Mexican singer El Shaka killed after denying his murder
- 28 June 2010
- From the section Latin America & Caribbean
Mexican singer Sergio Vega has been shot dead only hours after he had denied reports he had been murdered.
The 40-year-old singer, known as El Shaka, told a website he had increased security measures after a number of Mexican musicians were killed.
Musicians performing narcocorridos, songs celebrating the lives of drug barons, often become the targets of rival drug gangs.
Gunmen opened fire on Mr Vega on his way to a concert in Sinaloa state.
Mexican media reported Mr Vega was driving his red Cadillac on Saturday night when a truck started following him.
Shortly afterwards, shots were fired at the car, injuring Mr Vega and making him lose control of the vehicle and crashing it, his passenger told El Debate newspaper.
The gunmen then "finished Mr Vega off" with shots to the head and chest, El Debate reported the passenger as saying.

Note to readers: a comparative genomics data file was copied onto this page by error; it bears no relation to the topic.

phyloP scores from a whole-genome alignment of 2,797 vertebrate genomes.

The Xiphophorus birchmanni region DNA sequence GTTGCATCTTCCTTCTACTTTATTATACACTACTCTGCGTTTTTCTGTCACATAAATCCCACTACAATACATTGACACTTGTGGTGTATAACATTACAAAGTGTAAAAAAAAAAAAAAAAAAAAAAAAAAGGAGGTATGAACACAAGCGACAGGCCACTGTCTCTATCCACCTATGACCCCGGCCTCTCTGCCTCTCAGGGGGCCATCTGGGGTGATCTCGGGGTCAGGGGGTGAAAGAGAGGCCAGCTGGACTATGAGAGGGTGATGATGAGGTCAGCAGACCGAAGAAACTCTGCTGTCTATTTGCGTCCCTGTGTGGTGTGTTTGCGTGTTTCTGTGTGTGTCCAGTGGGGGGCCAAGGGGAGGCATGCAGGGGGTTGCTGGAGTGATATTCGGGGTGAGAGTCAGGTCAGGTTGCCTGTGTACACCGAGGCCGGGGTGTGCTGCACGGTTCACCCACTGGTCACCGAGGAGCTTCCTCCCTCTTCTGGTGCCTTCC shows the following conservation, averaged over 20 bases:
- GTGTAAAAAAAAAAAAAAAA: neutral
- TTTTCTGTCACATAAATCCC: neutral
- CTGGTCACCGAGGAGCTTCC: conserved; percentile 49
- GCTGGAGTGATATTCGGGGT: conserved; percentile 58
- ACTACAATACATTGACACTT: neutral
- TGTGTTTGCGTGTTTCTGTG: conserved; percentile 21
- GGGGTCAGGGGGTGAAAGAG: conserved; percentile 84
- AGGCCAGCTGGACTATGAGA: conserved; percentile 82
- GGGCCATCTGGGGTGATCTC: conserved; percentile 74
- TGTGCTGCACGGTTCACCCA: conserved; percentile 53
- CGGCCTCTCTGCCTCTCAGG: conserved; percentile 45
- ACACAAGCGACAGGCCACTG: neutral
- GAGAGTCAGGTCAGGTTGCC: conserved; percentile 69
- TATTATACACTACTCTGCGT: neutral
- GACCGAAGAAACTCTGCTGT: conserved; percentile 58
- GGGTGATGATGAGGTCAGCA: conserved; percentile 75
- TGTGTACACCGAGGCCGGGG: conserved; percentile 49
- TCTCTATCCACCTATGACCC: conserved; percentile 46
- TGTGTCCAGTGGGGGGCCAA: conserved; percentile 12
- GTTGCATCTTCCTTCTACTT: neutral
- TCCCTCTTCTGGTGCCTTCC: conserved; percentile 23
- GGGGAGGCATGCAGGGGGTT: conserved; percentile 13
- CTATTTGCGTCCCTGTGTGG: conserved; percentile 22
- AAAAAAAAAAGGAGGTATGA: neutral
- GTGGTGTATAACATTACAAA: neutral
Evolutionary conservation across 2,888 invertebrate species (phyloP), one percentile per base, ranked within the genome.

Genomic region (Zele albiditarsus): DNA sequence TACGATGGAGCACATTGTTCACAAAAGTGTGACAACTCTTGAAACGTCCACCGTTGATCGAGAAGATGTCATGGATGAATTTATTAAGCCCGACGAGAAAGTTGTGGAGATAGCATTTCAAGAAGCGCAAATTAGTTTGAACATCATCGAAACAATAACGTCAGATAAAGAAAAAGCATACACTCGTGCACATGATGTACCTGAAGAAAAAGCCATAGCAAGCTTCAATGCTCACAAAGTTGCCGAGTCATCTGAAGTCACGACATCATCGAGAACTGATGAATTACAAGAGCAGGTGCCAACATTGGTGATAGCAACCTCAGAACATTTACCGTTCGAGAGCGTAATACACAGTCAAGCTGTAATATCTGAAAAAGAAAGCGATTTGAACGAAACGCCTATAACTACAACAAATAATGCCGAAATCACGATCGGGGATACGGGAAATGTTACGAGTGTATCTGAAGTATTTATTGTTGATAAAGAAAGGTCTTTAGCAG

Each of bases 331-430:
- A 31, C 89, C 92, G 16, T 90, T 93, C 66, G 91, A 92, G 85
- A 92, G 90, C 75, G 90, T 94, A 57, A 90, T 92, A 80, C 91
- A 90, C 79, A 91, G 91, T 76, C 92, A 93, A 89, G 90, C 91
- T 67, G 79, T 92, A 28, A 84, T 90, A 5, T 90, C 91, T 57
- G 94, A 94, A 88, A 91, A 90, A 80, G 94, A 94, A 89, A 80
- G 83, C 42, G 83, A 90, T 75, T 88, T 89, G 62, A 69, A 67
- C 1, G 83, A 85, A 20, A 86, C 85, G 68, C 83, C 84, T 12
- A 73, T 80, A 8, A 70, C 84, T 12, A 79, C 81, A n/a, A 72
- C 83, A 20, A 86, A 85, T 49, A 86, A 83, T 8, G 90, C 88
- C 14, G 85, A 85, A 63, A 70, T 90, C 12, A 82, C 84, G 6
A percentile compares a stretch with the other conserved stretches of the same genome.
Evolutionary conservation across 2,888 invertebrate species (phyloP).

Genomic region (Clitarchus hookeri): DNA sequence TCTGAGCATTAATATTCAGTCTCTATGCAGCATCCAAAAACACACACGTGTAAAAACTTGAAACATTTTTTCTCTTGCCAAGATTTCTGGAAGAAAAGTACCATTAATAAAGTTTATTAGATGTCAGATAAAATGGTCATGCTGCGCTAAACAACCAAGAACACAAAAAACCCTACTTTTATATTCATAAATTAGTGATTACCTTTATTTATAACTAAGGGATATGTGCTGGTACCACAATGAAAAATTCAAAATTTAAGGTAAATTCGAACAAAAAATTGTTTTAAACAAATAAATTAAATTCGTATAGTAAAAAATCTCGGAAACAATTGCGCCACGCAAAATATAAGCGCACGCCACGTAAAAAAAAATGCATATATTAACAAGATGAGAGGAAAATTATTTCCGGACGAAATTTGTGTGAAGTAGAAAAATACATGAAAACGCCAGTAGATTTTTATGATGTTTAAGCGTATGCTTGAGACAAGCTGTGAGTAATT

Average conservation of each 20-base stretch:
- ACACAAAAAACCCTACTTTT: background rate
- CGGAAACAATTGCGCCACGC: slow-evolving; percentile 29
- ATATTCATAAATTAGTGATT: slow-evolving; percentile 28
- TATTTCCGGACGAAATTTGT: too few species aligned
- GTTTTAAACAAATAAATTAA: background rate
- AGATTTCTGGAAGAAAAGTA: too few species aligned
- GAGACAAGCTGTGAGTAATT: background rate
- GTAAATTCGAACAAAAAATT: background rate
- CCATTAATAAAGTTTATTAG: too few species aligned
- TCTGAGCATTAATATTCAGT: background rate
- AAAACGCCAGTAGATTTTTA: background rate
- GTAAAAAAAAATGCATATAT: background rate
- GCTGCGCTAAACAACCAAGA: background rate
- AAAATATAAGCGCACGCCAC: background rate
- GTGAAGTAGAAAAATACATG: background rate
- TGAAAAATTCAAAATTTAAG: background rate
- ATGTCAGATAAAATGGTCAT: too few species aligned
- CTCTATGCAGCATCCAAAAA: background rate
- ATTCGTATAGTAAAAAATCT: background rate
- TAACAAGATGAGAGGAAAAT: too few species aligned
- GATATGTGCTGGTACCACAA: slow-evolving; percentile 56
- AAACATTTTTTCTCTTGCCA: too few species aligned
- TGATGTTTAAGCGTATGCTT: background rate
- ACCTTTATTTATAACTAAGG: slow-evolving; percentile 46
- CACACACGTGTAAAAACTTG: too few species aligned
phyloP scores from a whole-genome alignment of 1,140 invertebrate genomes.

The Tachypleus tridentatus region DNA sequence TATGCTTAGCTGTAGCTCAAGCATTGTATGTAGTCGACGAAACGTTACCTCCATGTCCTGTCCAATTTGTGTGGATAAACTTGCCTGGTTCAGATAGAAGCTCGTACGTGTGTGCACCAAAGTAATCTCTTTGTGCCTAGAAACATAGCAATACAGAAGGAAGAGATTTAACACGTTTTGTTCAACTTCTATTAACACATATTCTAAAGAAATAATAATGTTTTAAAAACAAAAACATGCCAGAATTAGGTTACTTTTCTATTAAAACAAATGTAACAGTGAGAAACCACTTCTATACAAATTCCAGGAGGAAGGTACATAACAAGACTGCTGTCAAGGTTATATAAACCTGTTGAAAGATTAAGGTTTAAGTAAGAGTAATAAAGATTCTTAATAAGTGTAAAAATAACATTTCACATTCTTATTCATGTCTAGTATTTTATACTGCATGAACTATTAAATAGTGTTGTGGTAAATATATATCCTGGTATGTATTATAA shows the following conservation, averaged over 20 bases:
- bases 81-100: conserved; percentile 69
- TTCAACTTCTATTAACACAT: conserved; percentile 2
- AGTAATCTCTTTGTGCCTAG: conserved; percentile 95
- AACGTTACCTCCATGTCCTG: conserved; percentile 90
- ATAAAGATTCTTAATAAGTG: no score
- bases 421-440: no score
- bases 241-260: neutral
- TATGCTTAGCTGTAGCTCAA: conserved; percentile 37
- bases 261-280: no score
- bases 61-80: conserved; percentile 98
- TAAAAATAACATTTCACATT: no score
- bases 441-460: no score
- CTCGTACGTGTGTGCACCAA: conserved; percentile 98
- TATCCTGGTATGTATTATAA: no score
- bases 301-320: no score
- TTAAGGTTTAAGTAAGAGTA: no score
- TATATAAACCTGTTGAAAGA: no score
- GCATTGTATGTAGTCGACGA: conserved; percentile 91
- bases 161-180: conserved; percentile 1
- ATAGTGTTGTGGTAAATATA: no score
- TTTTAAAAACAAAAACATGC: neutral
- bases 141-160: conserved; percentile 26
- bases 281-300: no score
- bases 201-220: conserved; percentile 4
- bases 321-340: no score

Police confirmed they found spent bullet shells next to the driver's door.
The BBC's Julian Miglierini in Mexico City said rumours had been circulating among fans of the Grupero genre of music that Mr Vega had been killed.
Only hours before the shooting, he told the entertainment website La Oreja that reports of his murder had been mistaken.
"It's happened to me for years now, someone tells a radio station or a newspaper I've been killed, or suffered an accident," Mr Vega said.
"And then I have to call my dear mum, who has heart trouble, to reassure her," he explained.
He told the site that musicians performing Grupero music were worried, but that he had entrusted himself to God.
Mr Vega said he had increased his security measures after the killing in 2007 of Sergio Gomez, the singer of Grupero band K-Paz de la Sierra.
Mr Gomez was kidnapped after a concert in Michoacan, at which Mr Vega had also performed. He was found strangled days later.
At least seven Grupero musicians have been killed over the past three years.
Police have blamed drug gangs for the killings.
They say musicians who celebrate the lives of drug barons in their lyrics often become targets for rival drug gangs.